It’s unconscious but undeniable: what we feed our heads feeds our lives and our leadership values. The more conscious we are about it, the better off we are. It’s a good question to ask ourselves as leaders, and a great way to open up ideas in leadership training.
Identifying which fictional world is feeding our leadership hungers, personally and philosophically, means we connect with a powerful source of comfort, inspiration and potentially, self-awareness. Sometimes that awareness can be a little uncomfortable, but it’s always useful, and often intriguing.
I’ve been paying attention to my own unconscious hungers lately, as I’ve revisited an old favorite, Dexter, one of the ultimate anti-hero fantasies. For those who missed it, it’s the story of a serial killer/forensic blood analyst, a man with a secret — he only kills other serial killers. But sensationalist murder/policing aside, there are some complicated leadership puzzles embedded in this entertainment.
The main themes, apart from the bloody murders and vengeance, might surprise a few folks. They include:
-an outsider anti-hero who is different and must learn to accept himself
-the effects of childhood trauma on adult relationships and identity
-the struggle to live life with integrity and morality
-the struggle to find love and belonging
-the struggle to tell right from wrong
-the struggle to do the right thing when you’re backed into a corner
-the challenge to present a consistent and persuasive identity
-the search for authenticity above all
Dexter is an well written entertainment in a popular genre. I like the genre because it combines psychological thriller and cop show, and the characters and their relationships keep me engaged (even though I don’t always appreciate the violence). But looking at the big questions behind the entertainment value brings my obsession into a more interesting focus. Making these questions more conscious also helps me track my thinking so I can make the changes I need to make, and maybe spend a little less time binge watching and more time making a difference in the world.
There’s a lot of paradox in this story. Authenticity for Dexter means balancing two seemingly opposing selves: his “dark passenger” that demands he kill to satisfy his urges, and the hungry child, wounded and vulnerable, who wants to fit in and be normal, respected. In both lives, he wants to be a leader — a heroic avenger in his secret life, and an upright citizen and good husband in his public life.
If we cut the extreme plot device of the serial killer storyline, here’s a story that mirrors the secret heart of many leaders, with inner passions that push them to ambitious, risky, visionary and uncertain dreams, while they navigate the complex demands of daily life.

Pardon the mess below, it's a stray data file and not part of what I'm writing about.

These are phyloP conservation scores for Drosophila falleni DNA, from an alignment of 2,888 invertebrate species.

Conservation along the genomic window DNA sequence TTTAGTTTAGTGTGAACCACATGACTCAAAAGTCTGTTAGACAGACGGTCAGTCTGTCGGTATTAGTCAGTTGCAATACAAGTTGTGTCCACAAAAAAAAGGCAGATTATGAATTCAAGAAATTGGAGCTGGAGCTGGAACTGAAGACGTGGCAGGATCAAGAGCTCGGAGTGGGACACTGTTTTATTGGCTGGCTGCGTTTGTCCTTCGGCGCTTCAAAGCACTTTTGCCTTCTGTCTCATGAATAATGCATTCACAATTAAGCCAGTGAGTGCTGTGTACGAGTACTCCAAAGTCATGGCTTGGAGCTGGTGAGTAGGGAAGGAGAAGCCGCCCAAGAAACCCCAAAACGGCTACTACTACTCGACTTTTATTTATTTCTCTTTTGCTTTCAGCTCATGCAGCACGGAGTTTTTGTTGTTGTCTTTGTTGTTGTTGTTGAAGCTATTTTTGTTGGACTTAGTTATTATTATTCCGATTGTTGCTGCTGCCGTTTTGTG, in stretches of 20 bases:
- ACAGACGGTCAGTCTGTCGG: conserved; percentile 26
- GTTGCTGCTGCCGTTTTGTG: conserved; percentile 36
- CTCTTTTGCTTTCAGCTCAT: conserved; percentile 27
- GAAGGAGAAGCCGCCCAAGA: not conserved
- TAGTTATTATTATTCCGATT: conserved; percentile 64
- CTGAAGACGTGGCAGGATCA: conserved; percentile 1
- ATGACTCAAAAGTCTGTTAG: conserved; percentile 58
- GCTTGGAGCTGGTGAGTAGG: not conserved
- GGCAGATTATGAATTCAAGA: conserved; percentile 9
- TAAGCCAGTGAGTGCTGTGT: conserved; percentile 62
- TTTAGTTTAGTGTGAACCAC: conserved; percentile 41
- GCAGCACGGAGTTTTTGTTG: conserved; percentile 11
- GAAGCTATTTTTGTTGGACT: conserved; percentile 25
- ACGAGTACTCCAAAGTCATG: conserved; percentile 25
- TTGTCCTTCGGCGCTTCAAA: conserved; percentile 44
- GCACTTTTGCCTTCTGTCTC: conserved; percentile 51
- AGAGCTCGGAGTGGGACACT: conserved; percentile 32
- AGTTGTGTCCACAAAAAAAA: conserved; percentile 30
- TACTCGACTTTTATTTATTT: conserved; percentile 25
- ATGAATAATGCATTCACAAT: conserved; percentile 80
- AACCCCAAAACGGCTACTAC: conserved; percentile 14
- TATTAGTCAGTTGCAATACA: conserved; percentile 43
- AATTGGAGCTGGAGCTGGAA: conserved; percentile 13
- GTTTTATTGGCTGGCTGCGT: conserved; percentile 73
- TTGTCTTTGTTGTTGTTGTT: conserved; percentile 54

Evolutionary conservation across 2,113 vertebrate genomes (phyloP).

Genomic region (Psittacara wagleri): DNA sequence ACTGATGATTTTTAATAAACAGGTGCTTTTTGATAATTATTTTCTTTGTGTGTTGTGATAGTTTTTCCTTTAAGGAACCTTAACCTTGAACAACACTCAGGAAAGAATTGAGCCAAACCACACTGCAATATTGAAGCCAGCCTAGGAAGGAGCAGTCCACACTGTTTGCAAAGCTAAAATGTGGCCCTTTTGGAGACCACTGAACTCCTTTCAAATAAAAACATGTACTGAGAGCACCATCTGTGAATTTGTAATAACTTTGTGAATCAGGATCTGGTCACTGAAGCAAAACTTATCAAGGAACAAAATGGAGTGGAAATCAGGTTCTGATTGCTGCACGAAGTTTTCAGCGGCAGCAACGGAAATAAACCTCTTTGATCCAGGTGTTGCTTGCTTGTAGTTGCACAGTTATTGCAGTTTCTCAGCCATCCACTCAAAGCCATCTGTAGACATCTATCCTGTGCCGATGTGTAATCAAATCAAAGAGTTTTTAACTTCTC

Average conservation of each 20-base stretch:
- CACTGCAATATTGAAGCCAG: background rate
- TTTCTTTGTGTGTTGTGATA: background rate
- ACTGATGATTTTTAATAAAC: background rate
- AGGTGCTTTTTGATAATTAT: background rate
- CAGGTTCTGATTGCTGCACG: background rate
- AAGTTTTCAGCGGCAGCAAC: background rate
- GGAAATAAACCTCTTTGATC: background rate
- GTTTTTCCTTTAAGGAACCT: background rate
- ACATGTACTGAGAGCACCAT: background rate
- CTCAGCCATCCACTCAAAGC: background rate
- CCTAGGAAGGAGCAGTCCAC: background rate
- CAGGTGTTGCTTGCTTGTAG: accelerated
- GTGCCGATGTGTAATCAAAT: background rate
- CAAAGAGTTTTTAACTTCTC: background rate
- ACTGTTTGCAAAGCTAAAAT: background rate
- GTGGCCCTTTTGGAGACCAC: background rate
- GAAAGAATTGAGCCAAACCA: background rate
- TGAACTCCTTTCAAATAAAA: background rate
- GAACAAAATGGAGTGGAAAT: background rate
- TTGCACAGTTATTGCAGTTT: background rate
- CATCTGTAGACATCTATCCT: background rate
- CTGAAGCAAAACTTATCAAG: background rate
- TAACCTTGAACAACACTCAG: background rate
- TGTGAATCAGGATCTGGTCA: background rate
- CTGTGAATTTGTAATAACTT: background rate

Watching TV is more than a distraction; it helps us explore meaning making. As I’ve written in my explorations of neurology, leadership and media: “Our brains experience fictional worlds as reality, with a pinch of salt. We suspend our disbelief, but then we dive into a fantasy as detailed internal experience, sometimes more satisfying than our lives.” The key is to step back sometimes and take action to make our lives more satisfying than the fiction that feeds our thinking. It really helps to look at the stories that hold our attention most deeply and obsessively, the ones we think about, look forward to, and talk about with our friends. Those are the ones that can teach us about ourselves.
For me, I think Dexter as a character, and the issues he faces, mirror (without the murder!) the big questions in my own life as a leader. How do I share my vision and offer my gifts when I see the world from a different angle from others? How do I decide what’s important to share, so I can be authentic and real? How do I want to be/need to be perceived in order to be the best leader I can be for my clients and my community? How do I balance my personal and professional lives so I can be satisfied and effective in both?
So in this case, I’ve set a few goals, while continuing to enjoy my Dexter viewing, looking at these big picture questions that Dexter entertains me into wondering about:
- I’m scheduling more friend time every week. (I know, it sounds a little too formal, but I run my own business, and I can sometimes overwork. Scheduling friend time is a way of practicing balance until it becomes second nature.)
- I’m aligning my websites, my timeline and my goals to see where I want to shift my “image” and my work to be more effective and authentic.
- I’m doing my regular spring cleaning self-assessment, looking at my life to see where my coaching and writing mentoring feels satisfying, and where I feel I’m falling short as a leader in the field. Where can I give more? Where am I giving too much and not making a difference? What’s the next big passion project?
How about you? Are you telling yourself something about your leadership hungers when you’re feeding your brain with a favorite TV show or movies? What are you watching lately, and how might it make you a better, more satisfied leader?